Photo by Rocktendo at http://commons.wikimedia.org/wiki/File:AG_Cody.jpg

Dogs May Help Improve Overall Health in Seniors

Various studies have looked at depression and mood scores in seniors and how a dog might affect those scores, but the results have been mixed. One small study indicated that elderly residents who were visited by a dog enjoyed the time together, but only one person in the study had improved scores on mood and social interaction. I worked as a cancer nurse for 17 1/2 years, and I found that many patients greatly missed their pets and were thrilled if the animal was allowed to come up to the unit. My grandmother, who liked her daughter's dog to the point where she made him a quilt, was pleasantly surprised to see the pooch one day during a lengthy hospital stay.

Some studies have found that dogs can be great at facilitating interactions when out in public. Other people may be more likely to interact with a senior who is walking a dog. I must admit my kids and I might talk a bit more with someone who has a dog. Sometimes a dog can be a great conversation starter when people are not sure how to begin interacting. The Eden Alternative is just one program that contends that dogs and other animals can improve the quality of life for many older adults.

A study cited in a January 8, 2006 article in Science Daily showed that older adults particularly enjoyed visits with a dog alone rather than dog visits accompanied by other folks. Perhaps people feel more connected to a dog when they can simply interact without interruption.

Many people have heard of Seeing Eye dogs that help people with sight impairments, but many animals are also trained to serve in other ways. Trained service dogs might open doors, detect an upcoming seizure, or assist with activities of daily living. Some organizations, such as America's Vet Dogs and Patriot PAWS, specialize in training dogs to help veterans.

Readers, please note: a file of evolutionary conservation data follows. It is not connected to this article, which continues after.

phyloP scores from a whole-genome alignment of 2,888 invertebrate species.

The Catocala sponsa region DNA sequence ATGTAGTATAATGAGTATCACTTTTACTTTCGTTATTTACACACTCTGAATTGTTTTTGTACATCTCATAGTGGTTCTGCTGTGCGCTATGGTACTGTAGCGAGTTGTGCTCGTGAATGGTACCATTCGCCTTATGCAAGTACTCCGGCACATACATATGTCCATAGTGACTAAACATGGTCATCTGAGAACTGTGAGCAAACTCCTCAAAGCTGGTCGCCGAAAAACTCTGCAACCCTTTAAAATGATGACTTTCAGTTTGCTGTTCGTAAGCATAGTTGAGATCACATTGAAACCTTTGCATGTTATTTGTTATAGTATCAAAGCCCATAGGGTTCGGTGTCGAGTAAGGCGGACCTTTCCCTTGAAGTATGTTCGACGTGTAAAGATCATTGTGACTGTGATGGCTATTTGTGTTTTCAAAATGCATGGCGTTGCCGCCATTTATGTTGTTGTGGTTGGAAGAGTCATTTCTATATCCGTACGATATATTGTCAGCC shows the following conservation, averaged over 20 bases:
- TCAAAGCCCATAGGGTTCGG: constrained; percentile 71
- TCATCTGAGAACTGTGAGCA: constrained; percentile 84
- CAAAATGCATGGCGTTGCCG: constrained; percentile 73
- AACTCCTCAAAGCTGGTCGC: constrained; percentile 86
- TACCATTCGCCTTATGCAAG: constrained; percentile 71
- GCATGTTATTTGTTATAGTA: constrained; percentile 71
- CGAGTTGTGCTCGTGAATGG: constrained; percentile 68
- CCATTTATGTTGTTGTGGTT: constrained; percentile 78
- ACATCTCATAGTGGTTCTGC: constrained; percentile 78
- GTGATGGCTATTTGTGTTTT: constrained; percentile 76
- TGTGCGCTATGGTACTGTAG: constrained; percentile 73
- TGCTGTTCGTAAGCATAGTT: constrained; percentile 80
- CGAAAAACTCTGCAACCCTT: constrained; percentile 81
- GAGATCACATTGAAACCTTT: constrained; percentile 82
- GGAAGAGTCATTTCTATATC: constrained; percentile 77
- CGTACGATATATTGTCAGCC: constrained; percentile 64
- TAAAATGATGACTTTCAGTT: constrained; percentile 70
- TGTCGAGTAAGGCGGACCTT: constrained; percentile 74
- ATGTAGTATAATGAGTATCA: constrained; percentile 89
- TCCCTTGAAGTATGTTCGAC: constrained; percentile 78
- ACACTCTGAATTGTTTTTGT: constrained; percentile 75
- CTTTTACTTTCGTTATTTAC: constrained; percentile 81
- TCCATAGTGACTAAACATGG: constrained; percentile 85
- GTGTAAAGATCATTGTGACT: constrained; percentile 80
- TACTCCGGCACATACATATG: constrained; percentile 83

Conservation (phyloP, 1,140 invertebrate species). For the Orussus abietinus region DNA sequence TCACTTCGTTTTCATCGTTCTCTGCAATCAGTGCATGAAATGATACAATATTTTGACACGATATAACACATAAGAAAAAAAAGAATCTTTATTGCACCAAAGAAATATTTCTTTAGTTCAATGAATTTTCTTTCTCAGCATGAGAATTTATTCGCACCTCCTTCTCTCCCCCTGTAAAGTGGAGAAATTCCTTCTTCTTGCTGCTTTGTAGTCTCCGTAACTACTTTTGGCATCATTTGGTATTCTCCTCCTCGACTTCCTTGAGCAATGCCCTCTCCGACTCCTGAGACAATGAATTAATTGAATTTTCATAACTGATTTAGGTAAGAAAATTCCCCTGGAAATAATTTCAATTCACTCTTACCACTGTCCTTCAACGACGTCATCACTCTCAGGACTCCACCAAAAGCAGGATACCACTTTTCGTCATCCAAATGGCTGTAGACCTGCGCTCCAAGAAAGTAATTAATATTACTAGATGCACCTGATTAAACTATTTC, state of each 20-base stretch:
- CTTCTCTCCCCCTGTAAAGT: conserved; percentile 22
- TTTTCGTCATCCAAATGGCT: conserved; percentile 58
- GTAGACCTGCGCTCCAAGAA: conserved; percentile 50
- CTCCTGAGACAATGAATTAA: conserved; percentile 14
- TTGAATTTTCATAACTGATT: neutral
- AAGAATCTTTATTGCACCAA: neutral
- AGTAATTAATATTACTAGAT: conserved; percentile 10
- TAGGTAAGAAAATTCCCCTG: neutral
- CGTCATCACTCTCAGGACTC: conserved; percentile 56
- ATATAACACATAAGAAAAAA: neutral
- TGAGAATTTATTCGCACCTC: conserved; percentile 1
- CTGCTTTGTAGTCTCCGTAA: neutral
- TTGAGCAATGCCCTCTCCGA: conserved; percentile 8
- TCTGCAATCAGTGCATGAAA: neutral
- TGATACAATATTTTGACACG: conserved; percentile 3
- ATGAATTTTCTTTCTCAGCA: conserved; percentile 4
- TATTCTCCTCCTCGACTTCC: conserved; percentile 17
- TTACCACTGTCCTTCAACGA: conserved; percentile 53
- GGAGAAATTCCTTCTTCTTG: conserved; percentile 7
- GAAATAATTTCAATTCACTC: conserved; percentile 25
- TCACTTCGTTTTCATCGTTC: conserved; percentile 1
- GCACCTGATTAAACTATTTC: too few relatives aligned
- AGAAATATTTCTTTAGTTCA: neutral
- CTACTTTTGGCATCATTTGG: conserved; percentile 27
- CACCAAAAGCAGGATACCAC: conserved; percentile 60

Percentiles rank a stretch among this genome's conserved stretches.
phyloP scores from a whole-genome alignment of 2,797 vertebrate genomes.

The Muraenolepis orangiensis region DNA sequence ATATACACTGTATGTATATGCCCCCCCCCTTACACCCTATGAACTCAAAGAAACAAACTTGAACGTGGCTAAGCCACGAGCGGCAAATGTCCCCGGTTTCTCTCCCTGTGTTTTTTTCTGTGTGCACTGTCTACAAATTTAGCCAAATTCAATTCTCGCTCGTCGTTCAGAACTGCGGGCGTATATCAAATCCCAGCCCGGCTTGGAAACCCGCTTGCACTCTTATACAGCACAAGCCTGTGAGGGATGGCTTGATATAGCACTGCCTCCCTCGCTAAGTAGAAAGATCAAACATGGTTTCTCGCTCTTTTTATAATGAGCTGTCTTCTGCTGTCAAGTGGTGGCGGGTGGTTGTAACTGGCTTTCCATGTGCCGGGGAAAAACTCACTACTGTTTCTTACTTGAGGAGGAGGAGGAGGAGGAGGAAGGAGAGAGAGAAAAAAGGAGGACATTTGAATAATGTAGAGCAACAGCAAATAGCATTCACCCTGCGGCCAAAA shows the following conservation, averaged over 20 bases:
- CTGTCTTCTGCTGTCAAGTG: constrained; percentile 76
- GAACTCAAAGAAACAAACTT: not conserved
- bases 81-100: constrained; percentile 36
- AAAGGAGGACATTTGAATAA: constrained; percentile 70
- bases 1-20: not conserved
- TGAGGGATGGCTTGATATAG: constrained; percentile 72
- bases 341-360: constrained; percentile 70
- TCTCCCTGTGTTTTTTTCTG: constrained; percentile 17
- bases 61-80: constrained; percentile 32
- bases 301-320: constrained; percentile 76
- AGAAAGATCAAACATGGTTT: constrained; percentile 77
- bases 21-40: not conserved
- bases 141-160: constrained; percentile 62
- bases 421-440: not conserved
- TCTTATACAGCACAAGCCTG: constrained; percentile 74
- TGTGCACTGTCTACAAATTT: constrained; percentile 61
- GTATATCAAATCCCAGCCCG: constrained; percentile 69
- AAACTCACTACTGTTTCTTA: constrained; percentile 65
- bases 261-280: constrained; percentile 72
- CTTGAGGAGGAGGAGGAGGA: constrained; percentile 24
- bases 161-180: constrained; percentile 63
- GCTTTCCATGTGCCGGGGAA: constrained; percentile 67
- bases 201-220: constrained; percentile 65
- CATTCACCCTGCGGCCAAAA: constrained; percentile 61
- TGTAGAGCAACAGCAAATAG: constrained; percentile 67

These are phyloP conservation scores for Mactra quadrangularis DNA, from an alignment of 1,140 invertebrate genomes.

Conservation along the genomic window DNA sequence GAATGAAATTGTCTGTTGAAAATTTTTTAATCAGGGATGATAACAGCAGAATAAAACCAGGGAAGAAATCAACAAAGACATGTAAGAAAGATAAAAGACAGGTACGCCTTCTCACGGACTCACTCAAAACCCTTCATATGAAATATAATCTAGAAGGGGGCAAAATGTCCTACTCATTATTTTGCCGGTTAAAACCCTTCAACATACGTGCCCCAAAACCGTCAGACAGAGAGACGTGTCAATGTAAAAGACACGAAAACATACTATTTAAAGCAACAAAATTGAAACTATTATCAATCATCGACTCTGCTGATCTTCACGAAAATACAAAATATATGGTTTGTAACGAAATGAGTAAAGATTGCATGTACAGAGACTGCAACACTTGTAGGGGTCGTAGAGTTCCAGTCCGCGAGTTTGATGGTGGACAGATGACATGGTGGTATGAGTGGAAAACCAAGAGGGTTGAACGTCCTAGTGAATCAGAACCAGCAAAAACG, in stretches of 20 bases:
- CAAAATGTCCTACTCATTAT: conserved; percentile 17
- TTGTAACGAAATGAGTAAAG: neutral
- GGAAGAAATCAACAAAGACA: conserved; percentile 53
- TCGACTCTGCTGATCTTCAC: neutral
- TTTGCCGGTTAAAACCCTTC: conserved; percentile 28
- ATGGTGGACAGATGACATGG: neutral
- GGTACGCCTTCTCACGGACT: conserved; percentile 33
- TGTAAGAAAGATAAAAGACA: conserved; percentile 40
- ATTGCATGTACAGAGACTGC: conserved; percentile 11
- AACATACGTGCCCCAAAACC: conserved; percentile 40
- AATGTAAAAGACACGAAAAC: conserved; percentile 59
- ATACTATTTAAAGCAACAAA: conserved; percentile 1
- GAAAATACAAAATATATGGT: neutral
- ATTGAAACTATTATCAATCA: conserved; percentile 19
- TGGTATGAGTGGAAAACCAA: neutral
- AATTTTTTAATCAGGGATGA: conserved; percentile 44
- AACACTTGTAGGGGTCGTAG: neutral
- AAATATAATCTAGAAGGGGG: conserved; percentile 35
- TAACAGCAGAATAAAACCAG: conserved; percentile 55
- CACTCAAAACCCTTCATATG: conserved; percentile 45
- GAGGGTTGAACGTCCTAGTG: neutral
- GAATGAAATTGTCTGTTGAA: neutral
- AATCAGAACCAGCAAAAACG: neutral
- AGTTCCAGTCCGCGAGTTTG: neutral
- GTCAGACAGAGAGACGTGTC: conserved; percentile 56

Even dogs that are not specially trained by an organization may help seniors in various ways, from providing companionship to giving them an incentive to survive and thrive despite the many challenges that older adults face. Many seniors are quite good at training dogs and can enjoy a certain satisfaction as a dog masters skills learned under their watchful eye. I have friends who have said that their dogs detected cancer in them and were instrumental in helping them to seek treatment.

Photo by Teeneal at http://commons.wikimedia.org/wiki/File:Bella07.JPG

Dogs May Help Seniors to Enjoy Better Health

Although only about one-third of senior dog owners walk their pets on a regular basis, enjoying a daily walking program with a dog may be beneficial and provide added motivation to remain active for years. Seniors who participate in regular physical activity with a dog along with other healthy lifestyle activities may enjoy greater overall stamina while decreasing the risk for many health concerns. Dogs may assist seniors in maintaining mobility, social interaction, and independence, which can lead to a higher quality of life. Other seniors may find a canine companion to fulfill a simple yet important need to be needed, wanted, appreciated, and loved by another living being.